On synthesis of linear quantum stochastic systems by pure cascading1footnote 11footnote 1This research is supported by the Australian Research Council.

On synthesis of linear quantum stochastic systems by pure cascading111This research is supported by the Australian Research Council.

Hendra I. Nurdin H. I. Nurdin is with the Department of Information Engineering, Research School of Information Sciences and Engineering (Building 115), The Australian National University, Canberra ACT 0200, Australia. Phone: +61-2-61258656 Fax: +61-2-61258660 Email: Hendra.Nurdin@anu.edu.au.
Abstract

Recently, it has been demonstrated that an arbitrary linear quantum stochastic system can be realized as a cascade connection of simple one degree of freedom quantum harmonic oscillators together with a direct interaction Hamiltonian which is bilinear in the canonical operators of the oscillators. However, from an experimental point of view, realizations by pure cascading, without a direct interaction Hamiltonian, would be much simpler to implement and this raises the natural question of what class of linear quantum stochastic systems are realizable by cascading alone. This paper gives a precise characterization of this class of linear quantum stochastic systems and then it is proved that, in the weaker sense of transfer function realizability, all passive linear quantum stochastic systems belong to this class. A constructive example is given to show the transfer function realization of a two degrees of freedom passive linear quantum stochastic system by pure cascading.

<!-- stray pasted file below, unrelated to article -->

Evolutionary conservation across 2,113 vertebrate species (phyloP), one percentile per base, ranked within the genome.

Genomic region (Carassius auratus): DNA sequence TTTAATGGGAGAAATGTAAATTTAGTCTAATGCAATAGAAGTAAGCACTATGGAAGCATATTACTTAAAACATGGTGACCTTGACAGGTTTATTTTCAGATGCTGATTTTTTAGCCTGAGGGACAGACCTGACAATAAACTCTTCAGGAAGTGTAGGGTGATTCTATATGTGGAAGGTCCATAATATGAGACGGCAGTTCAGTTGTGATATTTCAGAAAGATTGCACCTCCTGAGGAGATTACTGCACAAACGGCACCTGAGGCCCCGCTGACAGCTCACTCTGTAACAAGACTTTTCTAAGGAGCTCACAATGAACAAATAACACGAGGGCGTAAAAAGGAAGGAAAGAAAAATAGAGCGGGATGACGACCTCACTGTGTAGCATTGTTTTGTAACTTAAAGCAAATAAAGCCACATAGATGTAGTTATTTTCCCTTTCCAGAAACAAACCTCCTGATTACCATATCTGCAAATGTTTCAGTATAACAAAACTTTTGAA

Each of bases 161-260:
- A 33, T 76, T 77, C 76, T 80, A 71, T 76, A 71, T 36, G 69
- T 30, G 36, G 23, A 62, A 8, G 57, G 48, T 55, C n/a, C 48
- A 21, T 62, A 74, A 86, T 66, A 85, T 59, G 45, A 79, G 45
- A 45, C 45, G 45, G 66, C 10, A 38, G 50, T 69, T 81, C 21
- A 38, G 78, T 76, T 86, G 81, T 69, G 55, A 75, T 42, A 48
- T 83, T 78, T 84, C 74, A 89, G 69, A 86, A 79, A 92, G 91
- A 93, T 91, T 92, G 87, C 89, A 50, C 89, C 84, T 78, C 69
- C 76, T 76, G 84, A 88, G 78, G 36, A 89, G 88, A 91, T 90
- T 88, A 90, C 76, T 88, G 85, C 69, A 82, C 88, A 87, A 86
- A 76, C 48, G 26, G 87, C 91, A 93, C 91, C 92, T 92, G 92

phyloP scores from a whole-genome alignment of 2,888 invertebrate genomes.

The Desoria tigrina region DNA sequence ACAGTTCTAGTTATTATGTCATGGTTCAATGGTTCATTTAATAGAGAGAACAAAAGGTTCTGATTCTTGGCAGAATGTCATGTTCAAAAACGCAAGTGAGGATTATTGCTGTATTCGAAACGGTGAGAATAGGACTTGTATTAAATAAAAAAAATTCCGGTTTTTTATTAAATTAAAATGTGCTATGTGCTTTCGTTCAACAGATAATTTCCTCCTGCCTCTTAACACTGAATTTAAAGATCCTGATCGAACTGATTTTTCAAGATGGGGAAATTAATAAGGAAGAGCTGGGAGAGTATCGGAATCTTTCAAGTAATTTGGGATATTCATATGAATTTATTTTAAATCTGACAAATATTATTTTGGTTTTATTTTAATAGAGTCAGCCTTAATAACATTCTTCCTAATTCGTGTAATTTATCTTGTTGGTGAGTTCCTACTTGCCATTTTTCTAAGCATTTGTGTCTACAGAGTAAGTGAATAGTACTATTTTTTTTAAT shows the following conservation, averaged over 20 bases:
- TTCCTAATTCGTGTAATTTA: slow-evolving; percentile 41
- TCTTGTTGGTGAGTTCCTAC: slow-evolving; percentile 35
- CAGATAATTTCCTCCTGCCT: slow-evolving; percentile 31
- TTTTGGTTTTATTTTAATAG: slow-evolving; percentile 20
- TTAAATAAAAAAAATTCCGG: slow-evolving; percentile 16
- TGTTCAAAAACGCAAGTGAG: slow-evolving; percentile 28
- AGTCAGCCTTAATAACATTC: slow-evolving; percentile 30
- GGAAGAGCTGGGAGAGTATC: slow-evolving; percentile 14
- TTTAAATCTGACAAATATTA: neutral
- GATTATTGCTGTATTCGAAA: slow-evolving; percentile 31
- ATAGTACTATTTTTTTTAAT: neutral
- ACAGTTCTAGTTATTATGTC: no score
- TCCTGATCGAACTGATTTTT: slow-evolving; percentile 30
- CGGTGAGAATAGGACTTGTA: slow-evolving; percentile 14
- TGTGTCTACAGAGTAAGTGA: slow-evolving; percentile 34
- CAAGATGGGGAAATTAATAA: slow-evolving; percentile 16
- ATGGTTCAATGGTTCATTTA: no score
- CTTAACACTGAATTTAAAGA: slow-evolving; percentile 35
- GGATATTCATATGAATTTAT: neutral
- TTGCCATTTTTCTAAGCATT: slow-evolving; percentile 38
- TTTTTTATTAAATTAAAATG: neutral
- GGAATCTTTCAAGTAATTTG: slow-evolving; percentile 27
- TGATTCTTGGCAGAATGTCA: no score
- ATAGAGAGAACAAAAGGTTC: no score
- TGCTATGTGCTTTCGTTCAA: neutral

Keywords: Linear quantum stochastic systems, quantum system realization, quantum networks, quantum control, linear quantum optics

1 Background and Motivation

Recently, there has been interest in the literature on control of a linear quantum stochastic system with a controller which is a quantum system of the same type [1, 2, 3, 4], often referred to as “coherent-feedback control”. The potential applications for linear quantum stochastic systems include quantum information processing and photonic signal processing. For instance, they can act as the coherent photonic circuitry subsystem in a cavity QED system, the latter system being realized by placing suitable atoms inside the optical cavities in a linear quantum stochastic system. Cavity QED networks are of interest for quantum information processing (see, e.g., [5]), such as in the quantum internet [6], whilst the controller realized in [4] is an early sample application of linear quantum stochastic systems to photonic signal processing.